And I really want to use that time to get to know them as people, and then also have that chance to set the why of what we're doing as a team. So I think that's really important.
And then, you know, we have various gatherings that we do on a regular basis, like coffee chats lunches, that sort of thing. We try to stay away from lunch hour now actually, because people need to prepare food. That actually takes time. I figured it out.
You used to just walk to the cafe and food would magically appear on a tray thanks to the awesome people who do that work. But. You know, now it's like, okay gotta have an extra 30 minutes to put together food.
So I kinda try to stay away from lunch hour and the do more like coffee chats in the morning or the afternoon with people.
Patrick Gallagher: That's great. We've had to avoid doing like early morning or lunchtime meetings, primarily because we want people to be present and to engage. And some people are a little bit more bashful when it comes to talking and eating at the same time.
So it's hard to be on a video call and eating a sandwich. We've optimized for you know, times when people are a little bit more I guess, physically available to, to be present in chat.
Sarah Clatterbuck: Yeah. cooking. It can be a fun thing to do right now. Actually, like I've done a couple of cooking classes with folks and that's, that seems to work pretty well.
Patrick Gallagher: I wanted to rewind a little bit, Sarah, You know, you mentioned you're focused on developing the creator economy. You yourself have a YouTube channel! Running a YouTube channel it's hard. Like creating videos is really difficult.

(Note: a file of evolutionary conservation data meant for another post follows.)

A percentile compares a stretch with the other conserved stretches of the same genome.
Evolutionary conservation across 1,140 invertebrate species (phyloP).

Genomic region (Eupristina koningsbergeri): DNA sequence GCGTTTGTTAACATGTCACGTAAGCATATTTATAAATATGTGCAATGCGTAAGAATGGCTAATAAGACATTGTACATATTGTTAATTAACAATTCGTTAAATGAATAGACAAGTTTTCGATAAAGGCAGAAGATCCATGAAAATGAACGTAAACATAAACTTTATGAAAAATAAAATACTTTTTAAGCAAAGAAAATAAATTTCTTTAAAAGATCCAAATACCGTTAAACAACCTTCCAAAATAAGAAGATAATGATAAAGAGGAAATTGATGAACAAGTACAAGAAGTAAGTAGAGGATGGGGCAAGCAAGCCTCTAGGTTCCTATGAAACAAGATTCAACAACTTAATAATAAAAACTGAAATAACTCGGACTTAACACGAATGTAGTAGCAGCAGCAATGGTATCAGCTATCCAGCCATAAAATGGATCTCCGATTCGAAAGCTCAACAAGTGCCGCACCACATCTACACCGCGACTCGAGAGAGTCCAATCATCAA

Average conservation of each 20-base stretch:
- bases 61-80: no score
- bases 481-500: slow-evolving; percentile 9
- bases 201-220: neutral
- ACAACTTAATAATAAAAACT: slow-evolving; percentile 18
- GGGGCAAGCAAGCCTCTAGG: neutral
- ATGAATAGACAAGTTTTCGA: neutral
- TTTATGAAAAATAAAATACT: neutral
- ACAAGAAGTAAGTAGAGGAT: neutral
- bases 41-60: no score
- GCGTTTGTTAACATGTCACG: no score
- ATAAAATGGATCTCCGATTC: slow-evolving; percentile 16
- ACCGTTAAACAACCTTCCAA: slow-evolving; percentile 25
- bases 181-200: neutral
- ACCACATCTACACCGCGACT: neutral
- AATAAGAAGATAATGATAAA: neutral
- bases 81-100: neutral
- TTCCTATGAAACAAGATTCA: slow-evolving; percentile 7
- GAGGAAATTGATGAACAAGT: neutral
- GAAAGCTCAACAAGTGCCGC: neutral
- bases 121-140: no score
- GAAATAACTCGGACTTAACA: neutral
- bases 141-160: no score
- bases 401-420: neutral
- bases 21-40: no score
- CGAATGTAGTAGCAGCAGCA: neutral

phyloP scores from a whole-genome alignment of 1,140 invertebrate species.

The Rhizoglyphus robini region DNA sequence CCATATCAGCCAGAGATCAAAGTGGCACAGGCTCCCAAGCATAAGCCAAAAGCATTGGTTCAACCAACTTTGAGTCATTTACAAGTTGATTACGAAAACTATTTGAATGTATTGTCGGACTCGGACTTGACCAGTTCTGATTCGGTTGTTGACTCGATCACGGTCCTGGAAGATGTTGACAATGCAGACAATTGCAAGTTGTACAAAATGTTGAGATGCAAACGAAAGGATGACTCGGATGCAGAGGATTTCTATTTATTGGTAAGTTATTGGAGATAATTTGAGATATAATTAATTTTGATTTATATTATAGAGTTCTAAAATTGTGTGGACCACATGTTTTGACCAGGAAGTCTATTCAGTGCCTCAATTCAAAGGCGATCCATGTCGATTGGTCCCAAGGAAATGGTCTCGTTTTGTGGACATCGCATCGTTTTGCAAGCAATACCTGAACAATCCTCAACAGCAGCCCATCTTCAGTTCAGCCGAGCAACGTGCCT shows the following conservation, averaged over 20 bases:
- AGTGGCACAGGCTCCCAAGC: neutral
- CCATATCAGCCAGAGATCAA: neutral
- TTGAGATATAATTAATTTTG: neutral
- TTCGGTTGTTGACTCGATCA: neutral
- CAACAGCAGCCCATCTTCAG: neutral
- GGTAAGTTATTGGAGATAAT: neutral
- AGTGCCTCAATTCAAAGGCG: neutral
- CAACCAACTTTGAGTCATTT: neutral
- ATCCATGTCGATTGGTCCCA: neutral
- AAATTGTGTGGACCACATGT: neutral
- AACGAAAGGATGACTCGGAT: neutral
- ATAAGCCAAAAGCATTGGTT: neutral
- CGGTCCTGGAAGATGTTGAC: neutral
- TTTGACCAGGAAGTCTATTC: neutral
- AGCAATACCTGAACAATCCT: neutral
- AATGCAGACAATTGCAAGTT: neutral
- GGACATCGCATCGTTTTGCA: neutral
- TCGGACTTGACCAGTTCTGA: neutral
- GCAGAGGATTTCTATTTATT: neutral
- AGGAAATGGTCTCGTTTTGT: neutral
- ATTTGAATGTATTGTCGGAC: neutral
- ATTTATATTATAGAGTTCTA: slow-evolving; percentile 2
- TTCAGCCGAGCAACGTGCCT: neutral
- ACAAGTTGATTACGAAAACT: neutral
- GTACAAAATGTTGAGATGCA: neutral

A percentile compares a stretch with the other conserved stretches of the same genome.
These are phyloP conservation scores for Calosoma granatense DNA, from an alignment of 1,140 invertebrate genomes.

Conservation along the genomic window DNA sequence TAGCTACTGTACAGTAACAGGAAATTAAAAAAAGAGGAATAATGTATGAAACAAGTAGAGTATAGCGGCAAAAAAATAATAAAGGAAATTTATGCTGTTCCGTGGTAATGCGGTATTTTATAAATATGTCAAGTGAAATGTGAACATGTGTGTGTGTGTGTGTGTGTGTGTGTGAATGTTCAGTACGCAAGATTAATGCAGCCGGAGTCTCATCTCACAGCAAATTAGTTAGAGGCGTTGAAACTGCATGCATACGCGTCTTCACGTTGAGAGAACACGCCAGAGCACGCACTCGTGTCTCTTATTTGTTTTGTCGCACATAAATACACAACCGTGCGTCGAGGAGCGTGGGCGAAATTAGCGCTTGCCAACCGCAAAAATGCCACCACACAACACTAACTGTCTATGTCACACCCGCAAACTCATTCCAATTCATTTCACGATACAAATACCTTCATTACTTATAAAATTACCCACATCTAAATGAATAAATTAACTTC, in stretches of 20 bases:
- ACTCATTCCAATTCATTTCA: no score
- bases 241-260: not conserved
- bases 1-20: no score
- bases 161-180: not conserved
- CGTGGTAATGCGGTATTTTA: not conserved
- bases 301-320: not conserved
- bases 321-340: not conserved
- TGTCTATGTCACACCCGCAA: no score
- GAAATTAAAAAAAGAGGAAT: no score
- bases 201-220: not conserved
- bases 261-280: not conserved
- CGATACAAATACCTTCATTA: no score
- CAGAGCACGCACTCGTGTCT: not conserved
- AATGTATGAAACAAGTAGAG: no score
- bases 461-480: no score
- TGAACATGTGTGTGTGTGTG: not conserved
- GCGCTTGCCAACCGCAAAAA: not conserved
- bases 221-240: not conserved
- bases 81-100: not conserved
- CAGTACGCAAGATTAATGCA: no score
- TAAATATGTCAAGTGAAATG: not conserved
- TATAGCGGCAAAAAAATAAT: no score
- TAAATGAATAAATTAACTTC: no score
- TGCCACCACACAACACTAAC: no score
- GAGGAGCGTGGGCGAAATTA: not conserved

Tell us about your YouTube channel, what you love about it and what you've enjoyed about it.
Sarah Clatterbuck: Yeah! So when I started the job working on YouTube and especially because my job was focused around helping creators... I really felt "Okay, you need to start a channel..." So you just even know what it is that creators go through and just have more empathy for their work.
I would say, you know, the amount of time that I can dedicate to this as quite small, obviously. But essentially I decided, well, I'm going to just capture footage from things that I would do anyway. Things that I find interesting. And then learn to edit and post some videos.
So at this point I have, I don't know, maybe around 50 or 60 videos, they're all on topics.
Patrick Gallagher: That seems like a pretty big number...
Sarah Clatterbuck: yeah. Yeah. I mean, they're not long. Most of them, I think the longest one is maybe 30 minutes. But most of them are in the like three to four minute range. And I just kinda take footage when I go hiking in new places or, you know, exploring different cultural traditions around Switzerland or neighboring countries basically.
Patrick Gallagher: I think one of the things that stood out to me in this conversation in a lot of our interactions is the intentionality that you present as a leader. And a lot of what you do to really role model really great behaviors for your team, but also to really role model the types of values that you want to cultivate for your culture. Including the 18 day staycation, giving people the permission to recharge and to take time off and to prioritize themselves.
And so , I went down a rabbit hole and I followed all 18 days of your posted about it on LinkedIn. I was inspired by your snowshoeing experience. So I went snowshoeing like the following weekend.
And so I would love to hear, like, why did you take that staycation? Why did you document it? What was it like and what did you learn from that experience?
Sarah Clatterbuck: I took the staycation because, you know, I think I hadn't necessarily recharged enough last year. Like, I had a ton of plans in the first quarter that basically just got canceled. And then we sat on our hands until summer and like worked all the way through until summer last year.
And did finally take a bit of an unplug in the middle of summer to go hiking.
But then by the time I got to the end of the year, I was Definitely feeling a little crispy and under vacationed. And I knew that a lot of folks on my team and a lot of folks that I'd talked to that are peers in the industry, or whatever had like taken zero vacation during 2020.